The following tokens are imported from other RFCs as noted. Those RFCs should be considered definitive. The following tokens are imported from [RFC2821]: o "Local-part" (implementation warning: this permits quoted strings) o "sub-domain" The following tokens are imported from [RFC2822]: o "field-name" (name of a header field) o "dot-atom-text" (in the Local-part of an email address) The following tokens are imported from [RFC2045]: o "qp-section" (a single line of quoted-printable-encoded text) o "hex-octet" (a quoted-printable encoded octet) INFORMATIVE NOTE: Be aware that the ABNF in RFC 2045 does not obey the rules of RFC 4234 and must be interpreted accordingly, particularly as regards case folding. Other tokens not defined herein are imported from [RFC4234]. These are intuitive primitives such as SP, HTAB, WSP, ALPHA, DIGIT, CRLF, etc.

2.6. DKIM-Quoted-Printable

The DKIM-Quoted-Printable encoding syntax resembles that described in Quoted-Printable [RFC2045], Section 6.7: any character MAY be encoded as an "=" followed by two hexadecimal digits from the alphabet "0123456789ABCDEF" (no lowercase characters permitted) representing the hexadecimal-encoded integer value of that character. All control characters (those with values < %x20), 8-bit characters (values > %x7F), and the characters DEL (%x7F), SPACE (%x20), and semicolon (";", %x3B) MUST be encoded. Note that all whitespace, including SPACE, CR, and LF characters, MUST be encoded. After encoding, FWS MAY be added at arbitrary locations in order to avoid excessively long lines; such whitespace is NOT part of the value, and MUST be removed before decoding.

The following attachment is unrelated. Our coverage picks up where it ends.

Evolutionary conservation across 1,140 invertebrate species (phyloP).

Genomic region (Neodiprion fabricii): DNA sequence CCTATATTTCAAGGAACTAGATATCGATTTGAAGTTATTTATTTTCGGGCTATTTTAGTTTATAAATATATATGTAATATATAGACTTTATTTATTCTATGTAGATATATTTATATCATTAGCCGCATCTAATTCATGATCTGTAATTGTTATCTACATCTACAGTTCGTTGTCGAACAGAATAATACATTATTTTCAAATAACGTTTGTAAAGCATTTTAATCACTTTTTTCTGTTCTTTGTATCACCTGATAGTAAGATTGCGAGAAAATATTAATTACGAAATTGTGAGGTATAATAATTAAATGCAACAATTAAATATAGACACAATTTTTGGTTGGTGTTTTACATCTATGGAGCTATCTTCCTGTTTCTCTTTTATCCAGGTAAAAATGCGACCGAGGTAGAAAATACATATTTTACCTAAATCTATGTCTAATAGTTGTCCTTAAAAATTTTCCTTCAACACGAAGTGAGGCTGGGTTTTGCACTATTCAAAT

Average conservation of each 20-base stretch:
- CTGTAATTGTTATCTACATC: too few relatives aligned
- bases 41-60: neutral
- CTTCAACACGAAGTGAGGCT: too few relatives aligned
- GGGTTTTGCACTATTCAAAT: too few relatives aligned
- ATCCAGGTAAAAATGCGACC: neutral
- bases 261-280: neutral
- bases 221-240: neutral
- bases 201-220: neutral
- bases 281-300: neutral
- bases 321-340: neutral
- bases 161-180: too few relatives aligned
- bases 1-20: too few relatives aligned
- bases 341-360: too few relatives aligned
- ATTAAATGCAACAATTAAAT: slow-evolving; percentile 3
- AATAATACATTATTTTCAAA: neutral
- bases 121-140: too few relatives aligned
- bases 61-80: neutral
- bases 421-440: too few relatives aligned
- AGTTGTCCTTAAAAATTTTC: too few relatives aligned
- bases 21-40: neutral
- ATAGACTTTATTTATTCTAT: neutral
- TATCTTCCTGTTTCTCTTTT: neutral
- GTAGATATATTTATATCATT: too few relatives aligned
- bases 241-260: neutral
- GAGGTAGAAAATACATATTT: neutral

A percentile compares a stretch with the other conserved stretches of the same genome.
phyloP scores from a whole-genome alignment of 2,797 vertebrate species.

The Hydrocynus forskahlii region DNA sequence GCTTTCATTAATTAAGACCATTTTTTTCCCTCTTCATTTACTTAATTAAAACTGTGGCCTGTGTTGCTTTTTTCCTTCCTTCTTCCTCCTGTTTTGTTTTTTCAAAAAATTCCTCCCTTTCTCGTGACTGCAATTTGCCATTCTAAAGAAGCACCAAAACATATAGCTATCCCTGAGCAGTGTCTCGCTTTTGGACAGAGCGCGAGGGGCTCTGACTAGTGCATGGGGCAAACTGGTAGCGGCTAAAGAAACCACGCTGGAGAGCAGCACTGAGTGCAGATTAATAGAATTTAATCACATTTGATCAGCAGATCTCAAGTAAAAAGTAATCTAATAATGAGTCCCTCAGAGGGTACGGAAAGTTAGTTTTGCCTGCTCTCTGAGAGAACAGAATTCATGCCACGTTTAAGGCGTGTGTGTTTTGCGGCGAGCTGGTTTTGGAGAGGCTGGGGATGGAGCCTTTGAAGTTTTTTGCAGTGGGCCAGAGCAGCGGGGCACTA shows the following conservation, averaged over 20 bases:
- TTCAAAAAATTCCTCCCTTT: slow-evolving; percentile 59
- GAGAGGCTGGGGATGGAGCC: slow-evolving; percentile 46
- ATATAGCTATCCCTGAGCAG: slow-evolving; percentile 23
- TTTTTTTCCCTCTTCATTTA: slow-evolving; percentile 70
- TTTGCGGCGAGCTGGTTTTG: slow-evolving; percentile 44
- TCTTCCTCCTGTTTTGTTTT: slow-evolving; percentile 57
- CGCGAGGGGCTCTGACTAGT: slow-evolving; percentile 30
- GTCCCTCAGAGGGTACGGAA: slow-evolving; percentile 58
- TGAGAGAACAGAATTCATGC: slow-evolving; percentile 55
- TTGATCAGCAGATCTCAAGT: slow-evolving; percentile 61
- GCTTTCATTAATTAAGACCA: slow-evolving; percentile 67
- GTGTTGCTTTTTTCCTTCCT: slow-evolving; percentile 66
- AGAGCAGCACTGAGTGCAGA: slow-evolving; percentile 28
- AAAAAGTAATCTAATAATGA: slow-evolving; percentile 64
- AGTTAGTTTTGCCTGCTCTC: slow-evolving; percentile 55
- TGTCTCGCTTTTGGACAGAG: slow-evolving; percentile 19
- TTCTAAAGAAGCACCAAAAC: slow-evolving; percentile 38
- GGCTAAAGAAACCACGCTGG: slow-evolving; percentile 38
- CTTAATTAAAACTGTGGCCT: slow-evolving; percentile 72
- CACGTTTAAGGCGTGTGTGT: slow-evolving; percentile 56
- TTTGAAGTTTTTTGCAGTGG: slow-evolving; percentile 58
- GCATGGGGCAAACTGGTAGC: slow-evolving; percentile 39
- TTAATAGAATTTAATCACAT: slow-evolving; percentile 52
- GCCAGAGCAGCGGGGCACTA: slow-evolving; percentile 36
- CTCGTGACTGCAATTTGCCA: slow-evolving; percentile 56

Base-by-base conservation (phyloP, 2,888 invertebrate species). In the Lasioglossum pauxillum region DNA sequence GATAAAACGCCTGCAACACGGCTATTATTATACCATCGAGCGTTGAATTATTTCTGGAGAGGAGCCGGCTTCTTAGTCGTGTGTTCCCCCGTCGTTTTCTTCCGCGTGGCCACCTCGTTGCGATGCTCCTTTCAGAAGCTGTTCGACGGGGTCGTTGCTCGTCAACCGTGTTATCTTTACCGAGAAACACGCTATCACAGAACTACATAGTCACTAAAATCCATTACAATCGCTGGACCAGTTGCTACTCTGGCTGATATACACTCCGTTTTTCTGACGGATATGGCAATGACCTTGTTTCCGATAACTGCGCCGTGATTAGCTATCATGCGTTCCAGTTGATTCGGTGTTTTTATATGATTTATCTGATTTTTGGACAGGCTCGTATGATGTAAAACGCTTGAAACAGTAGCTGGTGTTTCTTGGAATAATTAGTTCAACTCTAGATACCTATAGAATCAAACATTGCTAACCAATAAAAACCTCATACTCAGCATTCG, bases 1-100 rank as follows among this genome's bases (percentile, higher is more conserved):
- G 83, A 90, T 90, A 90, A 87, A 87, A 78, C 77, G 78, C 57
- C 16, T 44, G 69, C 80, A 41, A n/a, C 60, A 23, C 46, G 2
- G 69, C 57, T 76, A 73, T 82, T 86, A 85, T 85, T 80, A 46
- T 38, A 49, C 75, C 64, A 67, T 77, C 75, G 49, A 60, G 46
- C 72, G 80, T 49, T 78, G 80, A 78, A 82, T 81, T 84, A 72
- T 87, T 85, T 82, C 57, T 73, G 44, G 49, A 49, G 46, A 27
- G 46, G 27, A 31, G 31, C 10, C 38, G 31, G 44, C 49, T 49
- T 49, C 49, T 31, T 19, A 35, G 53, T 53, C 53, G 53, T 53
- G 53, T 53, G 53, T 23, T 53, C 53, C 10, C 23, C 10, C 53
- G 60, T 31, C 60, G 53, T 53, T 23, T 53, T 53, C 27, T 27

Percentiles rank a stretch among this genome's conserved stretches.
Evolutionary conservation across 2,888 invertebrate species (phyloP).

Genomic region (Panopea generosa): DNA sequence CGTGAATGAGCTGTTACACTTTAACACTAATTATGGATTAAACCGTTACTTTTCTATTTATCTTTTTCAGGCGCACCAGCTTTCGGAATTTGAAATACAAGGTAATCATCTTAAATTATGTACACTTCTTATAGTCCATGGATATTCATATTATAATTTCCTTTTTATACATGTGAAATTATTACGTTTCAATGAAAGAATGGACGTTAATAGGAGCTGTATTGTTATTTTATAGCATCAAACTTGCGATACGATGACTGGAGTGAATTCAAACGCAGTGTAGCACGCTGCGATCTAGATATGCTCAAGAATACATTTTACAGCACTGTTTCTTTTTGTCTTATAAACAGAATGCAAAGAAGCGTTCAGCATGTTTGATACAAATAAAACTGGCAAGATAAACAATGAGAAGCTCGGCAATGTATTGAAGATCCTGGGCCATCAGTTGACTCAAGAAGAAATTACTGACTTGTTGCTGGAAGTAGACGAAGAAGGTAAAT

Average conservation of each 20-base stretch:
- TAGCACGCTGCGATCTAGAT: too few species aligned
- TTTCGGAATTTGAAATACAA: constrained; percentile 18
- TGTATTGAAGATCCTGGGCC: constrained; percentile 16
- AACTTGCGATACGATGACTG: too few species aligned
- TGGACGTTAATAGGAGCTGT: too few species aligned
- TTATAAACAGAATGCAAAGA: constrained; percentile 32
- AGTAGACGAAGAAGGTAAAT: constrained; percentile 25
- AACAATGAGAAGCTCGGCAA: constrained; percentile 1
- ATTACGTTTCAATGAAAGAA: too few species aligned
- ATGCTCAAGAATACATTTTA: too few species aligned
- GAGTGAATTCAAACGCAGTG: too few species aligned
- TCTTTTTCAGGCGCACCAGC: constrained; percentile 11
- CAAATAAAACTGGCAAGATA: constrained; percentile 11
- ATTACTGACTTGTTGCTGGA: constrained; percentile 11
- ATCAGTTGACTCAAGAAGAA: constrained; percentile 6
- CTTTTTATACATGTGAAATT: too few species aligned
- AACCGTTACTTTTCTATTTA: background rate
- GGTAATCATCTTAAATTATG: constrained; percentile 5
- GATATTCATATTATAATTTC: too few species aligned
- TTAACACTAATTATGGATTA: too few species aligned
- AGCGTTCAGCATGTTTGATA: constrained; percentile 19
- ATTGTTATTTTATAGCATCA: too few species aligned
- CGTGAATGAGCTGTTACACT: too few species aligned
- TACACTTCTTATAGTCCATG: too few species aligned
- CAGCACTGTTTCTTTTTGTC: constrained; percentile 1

ToP   noToC   RFC4871 - Page 8
   ABNF:

       dkim-quoted-printable =
                          *(FWS / hex-octet / dkim-safe-char)